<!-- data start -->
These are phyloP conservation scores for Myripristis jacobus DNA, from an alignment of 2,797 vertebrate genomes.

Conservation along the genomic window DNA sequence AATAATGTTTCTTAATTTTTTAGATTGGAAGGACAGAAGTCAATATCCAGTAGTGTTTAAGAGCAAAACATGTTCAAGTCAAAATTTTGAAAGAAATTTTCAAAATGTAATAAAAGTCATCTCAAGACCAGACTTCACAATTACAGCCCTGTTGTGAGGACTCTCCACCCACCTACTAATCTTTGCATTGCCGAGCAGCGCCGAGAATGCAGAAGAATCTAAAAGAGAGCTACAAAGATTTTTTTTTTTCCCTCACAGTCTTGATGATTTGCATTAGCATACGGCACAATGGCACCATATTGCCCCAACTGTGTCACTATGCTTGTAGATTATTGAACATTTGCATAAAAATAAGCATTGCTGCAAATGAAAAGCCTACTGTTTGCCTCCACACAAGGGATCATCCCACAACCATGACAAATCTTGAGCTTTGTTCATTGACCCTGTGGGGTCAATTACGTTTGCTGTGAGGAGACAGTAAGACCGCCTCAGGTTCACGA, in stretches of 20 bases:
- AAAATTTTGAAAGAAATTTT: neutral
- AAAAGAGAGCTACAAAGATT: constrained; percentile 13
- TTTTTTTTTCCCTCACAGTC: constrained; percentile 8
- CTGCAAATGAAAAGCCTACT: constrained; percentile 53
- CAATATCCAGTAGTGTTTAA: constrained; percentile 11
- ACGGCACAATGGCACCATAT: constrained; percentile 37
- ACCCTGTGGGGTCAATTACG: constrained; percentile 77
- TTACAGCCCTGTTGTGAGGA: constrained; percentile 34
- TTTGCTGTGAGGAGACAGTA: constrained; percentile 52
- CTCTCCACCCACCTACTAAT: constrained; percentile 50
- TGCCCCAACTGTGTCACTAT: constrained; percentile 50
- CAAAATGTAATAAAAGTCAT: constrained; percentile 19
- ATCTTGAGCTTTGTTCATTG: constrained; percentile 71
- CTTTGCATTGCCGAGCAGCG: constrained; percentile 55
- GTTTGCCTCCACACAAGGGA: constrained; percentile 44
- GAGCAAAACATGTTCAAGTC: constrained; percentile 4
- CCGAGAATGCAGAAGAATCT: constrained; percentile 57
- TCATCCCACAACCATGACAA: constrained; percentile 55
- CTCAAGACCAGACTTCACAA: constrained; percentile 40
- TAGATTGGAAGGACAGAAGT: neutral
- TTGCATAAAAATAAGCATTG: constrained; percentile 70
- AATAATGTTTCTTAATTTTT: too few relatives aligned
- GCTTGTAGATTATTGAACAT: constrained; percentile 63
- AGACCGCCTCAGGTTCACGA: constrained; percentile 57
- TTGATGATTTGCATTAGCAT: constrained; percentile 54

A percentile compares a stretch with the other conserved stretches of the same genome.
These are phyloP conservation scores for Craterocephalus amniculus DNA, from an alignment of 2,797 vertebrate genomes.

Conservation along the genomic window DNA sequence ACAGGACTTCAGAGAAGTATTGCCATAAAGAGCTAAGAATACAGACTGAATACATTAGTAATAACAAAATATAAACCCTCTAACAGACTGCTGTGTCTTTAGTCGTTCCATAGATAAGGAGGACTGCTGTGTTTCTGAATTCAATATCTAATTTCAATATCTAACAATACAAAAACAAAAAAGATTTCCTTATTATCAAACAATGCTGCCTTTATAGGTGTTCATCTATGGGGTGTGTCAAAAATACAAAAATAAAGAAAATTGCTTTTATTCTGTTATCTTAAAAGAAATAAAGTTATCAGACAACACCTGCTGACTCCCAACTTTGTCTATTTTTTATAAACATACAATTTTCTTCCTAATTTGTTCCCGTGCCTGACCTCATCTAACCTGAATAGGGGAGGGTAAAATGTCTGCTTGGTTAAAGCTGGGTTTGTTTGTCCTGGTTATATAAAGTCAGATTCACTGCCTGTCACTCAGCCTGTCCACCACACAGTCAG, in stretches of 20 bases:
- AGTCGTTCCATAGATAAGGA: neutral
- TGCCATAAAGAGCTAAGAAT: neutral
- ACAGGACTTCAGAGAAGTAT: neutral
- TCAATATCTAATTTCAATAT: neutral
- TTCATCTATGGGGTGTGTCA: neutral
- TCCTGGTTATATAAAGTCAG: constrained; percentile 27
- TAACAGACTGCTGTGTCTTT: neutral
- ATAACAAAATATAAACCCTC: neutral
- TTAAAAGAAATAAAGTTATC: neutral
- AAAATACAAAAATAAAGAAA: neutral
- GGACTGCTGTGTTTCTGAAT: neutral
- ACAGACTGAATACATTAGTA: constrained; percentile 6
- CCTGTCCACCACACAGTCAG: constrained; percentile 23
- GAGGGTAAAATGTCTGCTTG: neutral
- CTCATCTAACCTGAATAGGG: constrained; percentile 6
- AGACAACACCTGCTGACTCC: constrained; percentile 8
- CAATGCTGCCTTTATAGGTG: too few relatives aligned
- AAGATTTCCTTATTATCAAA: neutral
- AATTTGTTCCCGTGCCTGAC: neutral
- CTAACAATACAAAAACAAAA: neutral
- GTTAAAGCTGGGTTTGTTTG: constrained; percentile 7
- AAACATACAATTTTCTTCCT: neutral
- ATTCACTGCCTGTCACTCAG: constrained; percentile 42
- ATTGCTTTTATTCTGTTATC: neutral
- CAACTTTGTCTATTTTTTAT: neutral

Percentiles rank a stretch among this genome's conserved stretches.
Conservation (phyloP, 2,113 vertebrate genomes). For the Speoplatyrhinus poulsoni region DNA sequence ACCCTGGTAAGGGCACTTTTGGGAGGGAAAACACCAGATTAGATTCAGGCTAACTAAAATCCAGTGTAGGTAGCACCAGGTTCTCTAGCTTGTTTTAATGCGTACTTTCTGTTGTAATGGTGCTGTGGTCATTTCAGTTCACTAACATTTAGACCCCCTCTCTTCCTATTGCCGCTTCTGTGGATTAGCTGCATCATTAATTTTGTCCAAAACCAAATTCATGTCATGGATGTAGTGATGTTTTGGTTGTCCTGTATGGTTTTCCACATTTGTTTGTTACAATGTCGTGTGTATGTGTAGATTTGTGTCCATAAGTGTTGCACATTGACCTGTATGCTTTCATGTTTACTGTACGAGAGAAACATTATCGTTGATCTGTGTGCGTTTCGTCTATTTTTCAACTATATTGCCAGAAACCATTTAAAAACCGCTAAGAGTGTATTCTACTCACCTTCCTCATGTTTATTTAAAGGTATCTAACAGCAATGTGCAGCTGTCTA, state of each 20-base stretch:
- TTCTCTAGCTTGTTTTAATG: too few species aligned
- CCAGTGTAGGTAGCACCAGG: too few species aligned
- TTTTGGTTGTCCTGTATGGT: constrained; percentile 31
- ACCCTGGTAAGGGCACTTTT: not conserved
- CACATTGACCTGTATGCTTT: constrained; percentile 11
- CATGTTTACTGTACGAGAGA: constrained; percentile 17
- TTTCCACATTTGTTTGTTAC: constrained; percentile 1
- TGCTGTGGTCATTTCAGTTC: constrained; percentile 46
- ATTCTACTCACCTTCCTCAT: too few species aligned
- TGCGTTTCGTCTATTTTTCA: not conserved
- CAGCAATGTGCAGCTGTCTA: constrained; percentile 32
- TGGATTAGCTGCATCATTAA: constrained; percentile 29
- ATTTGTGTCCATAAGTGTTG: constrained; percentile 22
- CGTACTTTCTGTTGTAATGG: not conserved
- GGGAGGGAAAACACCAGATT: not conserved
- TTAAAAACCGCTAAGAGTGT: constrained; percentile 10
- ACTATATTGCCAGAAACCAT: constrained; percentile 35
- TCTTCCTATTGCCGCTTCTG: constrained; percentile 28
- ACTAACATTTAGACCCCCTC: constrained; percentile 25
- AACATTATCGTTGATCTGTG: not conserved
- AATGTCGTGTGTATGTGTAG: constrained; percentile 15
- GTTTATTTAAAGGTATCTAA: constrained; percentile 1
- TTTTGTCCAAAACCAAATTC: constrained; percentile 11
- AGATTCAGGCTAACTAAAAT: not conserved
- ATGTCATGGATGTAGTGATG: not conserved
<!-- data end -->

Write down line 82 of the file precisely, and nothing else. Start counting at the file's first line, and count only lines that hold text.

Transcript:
- ATGTCATGGATGTAGTGATG: not conserved